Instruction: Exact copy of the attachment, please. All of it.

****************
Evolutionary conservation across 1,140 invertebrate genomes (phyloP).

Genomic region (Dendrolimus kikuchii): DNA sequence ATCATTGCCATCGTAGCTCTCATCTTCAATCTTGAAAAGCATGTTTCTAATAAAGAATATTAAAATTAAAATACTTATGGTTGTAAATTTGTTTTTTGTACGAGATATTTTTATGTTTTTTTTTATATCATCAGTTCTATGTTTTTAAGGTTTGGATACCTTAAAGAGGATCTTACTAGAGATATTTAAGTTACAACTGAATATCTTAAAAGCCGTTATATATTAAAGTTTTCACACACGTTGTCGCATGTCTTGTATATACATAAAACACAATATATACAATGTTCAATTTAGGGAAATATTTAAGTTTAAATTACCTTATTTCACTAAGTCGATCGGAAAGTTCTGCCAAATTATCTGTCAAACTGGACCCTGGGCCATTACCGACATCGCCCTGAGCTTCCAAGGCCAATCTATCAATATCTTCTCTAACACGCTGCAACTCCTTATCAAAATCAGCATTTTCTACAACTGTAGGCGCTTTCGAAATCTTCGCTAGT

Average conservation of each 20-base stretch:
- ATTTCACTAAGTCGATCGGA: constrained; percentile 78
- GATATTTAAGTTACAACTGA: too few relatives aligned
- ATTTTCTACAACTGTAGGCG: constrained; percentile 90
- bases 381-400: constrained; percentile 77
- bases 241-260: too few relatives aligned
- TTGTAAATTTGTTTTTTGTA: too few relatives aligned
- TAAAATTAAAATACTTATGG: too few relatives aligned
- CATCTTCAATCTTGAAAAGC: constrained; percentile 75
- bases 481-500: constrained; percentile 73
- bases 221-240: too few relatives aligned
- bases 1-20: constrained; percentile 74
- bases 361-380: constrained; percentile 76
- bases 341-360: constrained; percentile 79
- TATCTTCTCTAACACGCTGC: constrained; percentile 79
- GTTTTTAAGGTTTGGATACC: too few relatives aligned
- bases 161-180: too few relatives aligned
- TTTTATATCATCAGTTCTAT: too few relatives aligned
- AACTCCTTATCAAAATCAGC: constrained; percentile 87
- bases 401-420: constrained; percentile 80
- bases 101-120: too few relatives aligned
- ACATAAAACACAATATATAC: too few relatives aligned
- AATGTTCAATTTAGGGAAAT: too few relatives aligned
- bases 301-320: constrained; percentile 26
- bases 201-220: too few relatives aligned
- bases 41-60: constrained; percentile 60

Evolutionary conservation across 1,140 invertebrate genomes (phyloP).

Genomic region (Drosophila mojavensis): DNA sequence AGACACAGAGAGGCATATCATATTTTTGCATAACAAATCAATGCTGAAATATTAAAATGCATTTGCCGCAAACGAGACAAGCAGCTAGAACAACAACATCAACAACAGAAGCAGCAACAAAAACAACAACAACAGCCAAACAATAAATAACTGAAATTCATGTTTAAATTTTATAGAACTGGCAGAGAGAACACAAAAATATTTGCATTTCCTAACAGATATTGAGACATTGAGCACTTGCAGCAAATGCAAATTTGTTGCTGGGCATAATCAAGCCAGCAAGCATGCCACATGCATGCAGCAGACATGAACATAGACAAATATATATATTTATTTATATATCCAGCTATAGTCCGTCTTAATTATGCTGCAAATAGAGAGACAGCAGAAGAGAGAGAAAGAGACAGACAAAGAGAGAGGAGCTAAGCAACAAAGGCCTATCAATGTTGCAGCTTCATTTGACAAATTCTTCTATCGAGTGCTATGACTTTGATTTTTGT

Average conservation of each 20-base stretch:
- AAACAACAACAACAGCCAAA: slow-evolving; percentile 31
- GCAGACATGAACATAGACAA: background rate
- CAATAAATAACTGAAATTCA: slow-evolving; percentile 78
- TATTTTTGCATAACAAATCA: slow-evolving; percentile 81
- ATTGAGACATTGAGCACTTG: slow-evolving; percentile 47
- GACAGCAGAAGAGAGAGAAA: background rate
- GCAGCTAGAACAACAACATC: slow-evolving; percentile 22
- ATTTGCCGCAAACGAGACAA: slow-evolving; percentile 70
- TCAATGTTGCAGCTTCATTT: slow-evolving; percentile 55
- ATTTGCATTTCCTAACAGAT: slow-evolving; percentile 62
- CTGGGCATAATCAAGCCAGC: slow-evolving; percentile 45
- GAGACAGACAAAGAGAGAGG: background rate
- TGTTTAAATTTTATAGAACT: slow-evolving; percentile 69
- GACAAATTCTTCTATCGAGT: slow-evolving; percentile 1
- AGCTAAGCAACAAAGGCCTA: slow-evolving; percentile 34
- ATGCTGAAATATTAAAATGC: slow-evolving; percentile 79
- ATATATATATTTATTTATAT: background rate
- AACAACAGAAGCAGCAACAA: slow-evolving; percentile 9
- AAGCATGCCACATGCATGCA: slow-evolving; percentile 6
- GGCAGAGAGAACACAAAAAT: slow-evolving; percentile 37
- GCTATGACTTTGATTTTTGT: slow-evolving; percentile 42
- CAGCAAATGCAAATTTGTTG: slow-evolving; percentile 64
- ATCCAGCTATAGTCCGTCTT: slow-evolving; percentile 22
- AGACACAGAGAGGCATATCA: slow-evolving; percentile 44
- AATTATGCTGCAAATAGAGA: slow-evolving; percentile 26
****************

Evolutionary conservation across 1,140 invertebrate genomes (phyloP).

Genomic region (Dendrolimus kikuchii): DNA sequence ATCATTGCCATCGTAGCTCTCATCTTCAATCTTGAAAAGCATGTTTCTAATAAAGAATATTAAAATTAAAATACTTATGGTTGTAAATTTGTTTTTTGTACGAGATATTTTTATGTTTTTTTTTATATCATCAGTTCTATGTTTTTAAGGTTTGGATACCTTAAAGAGGATCTTACTAGAGATATTTAAGTTACAACTGAATATCTTAAAAGCCGTTATATATTAAAGTTTTCACACACGTTGTCGCATGTCTTGTATATACATAAAACACAATATATACAATGTTCAATTTAGGGAAATATTTAAGTTTAAATTACCTTATTTCACTAAGTCGATCGGAAAGTTCTGCCAAATTATCTGTCAAACTGGACCCTGGGCCATTACCGACATCGCCCTGAGCTTCCAAGGCCAATCTATCAATATCTTCTCTAACACGCTGCAACTCCTTATCAAAATCAGCATTTTCTACAACTGTAGGCGCTTTCGAAATCTTCGCTAGT

Average conservation of each 20-base stretch:
- ATTTCACTAAGTCGATCGGA: constrained; percentile 78
- GATATTTAAGTTACAACTGA: too few relatives aligned
- ATTTTCTACAACTGTAGGCG: constrained; percentile 90
- bases 381-400: constrained; percentile 77
- bases 241-260: too few relatives aligned
- TTGTAAATTTGTTTTTTGTA: too few relatives aligned
- TAAAATTAAAATACTTATGG: too few relatives aligned
- CATCTTCAATCTTGAAAAGC: constrained; percentile 75
- bases 481-500: constrained; percentile 73
- bases 221-240: too few relatives aligned
- bases 1-20: constrained; percentile 74
- bases 361-380: constrained; percentile 76
- bases 341-360: constrained; percentile 79
- TATCTTCTCTAACACGCTGC: constrained; percentile 79
- GTTTTTAAGGTTTGGATACC: too few relatives aligned
- bases 161-180: too few relatives aligned
- TTTTATATCATCAGTTCTAT: too few relatives aligned
- AACTCCTTATCAAAATCAGC: constrained; percentile 87
- bases 401-420: constrained; percentile 80
- bases 101-120: too few relatives aligned
- ACATAAAACACAATATATAC: too few relatives aligned
- AATGTTCAATTTAGGGAAAT: too few relatives aligned
- bases 301-320: constrained; percentile 26
- bases 201-220: too few relatives aligned
- bases 41-60: constrained; percentile 60

Evolutionary conservation across 1,140 invertebrate genomes (phyloP).

Genomic region (Drosophila mojavensis): DNA sequence AGACACAGAGAGGCATATCATATTTTTGCATAACAAATCAATGCTGAAATATTAAAATGCATTTGCCGCAAACGAGACAAGCAGCTAGAACAACAACATCAACAACAGAAGCAGCAACAAAAACAACAACAACAGCCAAACAATAAATAACTGAAATTCATGTTTAAATTTTATAGAACTGGCAGAGAGAACACAAAAATATTTGCATTTCCTAACAGATATTGAGACATTGAGCACTTGCAGCAAATGCAAATTTGTTGCTGGGCATAATCAAGCCAGCAAGCATGCCACATGCATGCAGCAGACATGAACATAGACAAATATATATATTTATTTATATATCCAGCTATAGTCCGTCTTAATTATGCTGCAAATAGAGAGACAGCAGAAGAGAGAGAAAGAGACAGACAAAGAGAGAGGAGCTAAGCAACAAAGGCCTATCAATGTTGCAGCTTCATTTGACAAATTCTTCTATCGAGTGCTATGACTTTGATTTTTGT

Average conservation of each 20-base stretch:
- AAACAACAACAACAGCCAAA: slow-evolving; percentile 31
- GCAGACATGAACATAGACAA: background rate
- CAATAAATAACTGAAATTCA: slow-evolving; percentile 78
- TATTTTTGCATAACAAATCA: slow-evolving; percentile 81
- ATTGAGACATTGAGCACTTG: slow-evolving; percentile 47
- GACAGCAGAAGAGAGAGAAA: background rate
- GCAGCTAGAACAACAACATC: slow-evolving; percentile 22
- ATTTGCCGCAAACGAGACAA: slow-evolving; percentile 70
- TCAATGTTGCAGCTTCATTT: slow-evolving; percentile 55
- ATTTGCATTTCCTAACAGAT: slow-evolving; percentile 62
- CTGGGCATAATCAAGCCAGC: slow-evolving; percentile 45
- GAGACAGACAAAGAGAGAGG: background rate
- TGTTTAAATTTTATAGAACT: slow-evolving; percentile 69
- GACAAATTCTTCTATCGAGT: slow-evolving; percentile 1
- AGCTAAGCAACAAAGGCCTA: slow-evolving; percentile 34
- ATGCTGAAATATTAAAATGC: slow-evolving; percentile 79
- ATATATATATTTATTTATAT: background rate
- AACAACAGAAGCAGCAACAA: slow-evolving; percentile 9
- AAGCATGCCACATGCATGCA: slow-evolving; percentile 6
- GGCAGAGAGAACACAAAAAT: slow-evolving; percentile 37
- GCTATGACTTTGATTTTTGT: slow-evolving; percentile 42
- CAGCAAATGCAAATTTGTTG: slow-evolving; percentile 64
- ATCCAGCTATAGTCCGTCTT: slow-evolving; percentile 22
- AGACACAGAGAGGCATATCA: slow-evolving; percentile 44
- AATTATGCTGCAAATAGAGA: slow-evolving; percentile 26